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Restaurants, Gas Prices Help Ease Unemployment

Restaurants, Gas Prices Help Ease Unemployment

Have you ever worked in a restaurant? You’re in good company – almost 50 percent of Americans have worked in the restaurant industry at some point in their lives. In 2014, there were around 13.1 million Americans working in the restaurant industry according to restaurant.org, and that number is expected to increase 9.8 percent to 14.4 million by 2023.

To put those numbers in perspective, restaurants employ about 10 percent of the entire U.S. workforce, and it’s no surprise considering that this industry has a low barrier to entry and can be found just about everywhere. Even during the Great Recession, the restaurant industry weathered the downturn better than other sectors and reached pre-recession job levels by 2010.

With restaurant employment steadily on the rise, it’s impossible to not give some credit to the industry for helping the US finally reach weekly jobless claims of just 265,000 for the week ending January 24. That’s the lowest claims level since April 15, 2000 when it was 259,000.

In my view, lower gas prices may continue driving some of this employment expansion in the restaurant industry. CNBC recently released a story with research showing exactly where people are spending their gas savings. The number one area is restaurants. “Our data shows overall spending is up, consistent with our improving economy,” said Kasey Byrne, chief marketing officer for Cardlytics.

Spending at restaurants is growing pretty much across the board, but the restaurants with the most growth weren’t the fancy ones. Instead it was the quick service restaurants, otherwise known as fast food.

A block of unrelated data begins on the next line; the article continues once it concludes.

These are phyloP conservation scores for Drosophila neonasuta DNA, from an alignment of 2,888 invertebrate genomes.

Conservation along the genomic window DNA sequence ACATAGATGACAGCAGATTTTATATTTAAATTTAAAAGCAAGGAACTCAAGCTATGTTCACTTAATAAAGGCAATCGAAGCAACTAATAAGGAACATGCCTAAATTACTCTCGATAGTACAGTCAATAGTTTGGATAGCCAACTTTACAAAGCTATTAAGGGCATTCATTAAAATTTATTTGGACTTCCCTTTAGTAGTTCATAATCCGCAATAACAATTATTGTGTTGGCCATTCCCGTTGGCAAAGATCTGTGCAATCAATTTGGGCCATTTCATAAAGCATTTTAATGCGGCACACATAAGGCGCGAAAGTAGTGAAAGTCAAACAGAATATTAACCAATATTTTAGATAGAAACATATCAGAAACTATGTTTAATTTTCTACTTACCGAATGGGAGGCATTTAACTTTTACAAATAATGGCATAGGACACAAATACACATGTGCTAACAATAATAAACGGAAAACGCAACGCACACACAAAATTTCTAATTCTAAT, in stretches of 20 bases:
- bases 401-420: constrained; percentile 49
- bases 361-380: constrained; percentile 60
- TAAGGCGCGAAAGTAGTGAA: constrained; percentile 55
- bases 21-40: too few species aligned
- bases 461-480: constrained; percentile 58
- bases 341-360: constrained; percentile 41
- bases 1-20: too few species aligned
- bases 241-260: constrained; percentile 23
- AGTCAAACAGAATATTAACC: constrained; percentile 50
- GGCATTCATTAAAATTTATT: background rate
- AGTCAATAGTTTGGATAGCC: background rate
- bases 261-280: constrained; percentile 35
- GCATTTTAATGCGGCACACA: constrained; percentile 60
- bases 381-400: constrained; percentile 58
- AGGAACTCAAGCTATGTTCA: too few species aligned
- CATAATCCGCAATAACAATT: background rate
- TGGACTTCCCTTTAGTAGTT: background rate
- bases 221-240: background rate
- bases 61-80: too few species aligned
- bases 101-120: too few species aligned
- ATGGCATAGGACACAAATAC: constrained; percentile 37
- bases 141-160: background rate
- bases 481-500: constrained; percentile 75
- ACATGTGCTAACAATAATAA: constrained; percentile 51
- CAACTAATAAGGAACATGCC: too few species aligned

While CNBC has labeled fast food the winner, I have to wonder if it’s really fast casual that’s taking the lead. Over the last few years, as the economy has continued to strengthen, we’ve seen people moving away from fast food (McDonald’s) in favor of fast casual (Chipotle). The trend is making waves – McDonald’s recently reported another bad quarter for sales and promptly announced that they were changing CEOs.

There is a lot of speculation right now as to how McDonalds and fast food in general will handle the move from “yummy” to “yoga” (milkshakes to kale smoothies, hearty to healthy, fast to fresh) that Americans seem to be embracing. It seems clear to me, though, that while Americans are saving money at the gas pump, they’re also pumping those savings into higher quality restaurants in their community, and in turn supporting employment.

After all this food talk, I’m now hungry.

Tweet me your favorite restaurant or a place you think I should try @WesMoss365!

 

Read the original article here.


 

Is Cheap Gas a Good Thing?

While the stock market has been making new highs over the last few weeks, there is one sector that continues to drop… dare I say plummet!

In June, a barrel of oil cost $107, today (less than six months later) we are at $66 per barrel. That’s a drop of 38 percent.
This has certainly had a positive impact for us at the pump. Nationally, gas is at $2.72 while Georgia has an average of $2.65… and falling. To put that in perspective, in June, Atlantans were playing closer to $3.70!

This is wonderful for you and me as we are able to enjoy this drop in price when we’re filling up our cars… but what about the rest of the US economy?

Energy stocks have hit a brick wall. While many energy sector stocks were up around +15 percent this summer, they’re now looking at a minus 10 percent return for the year.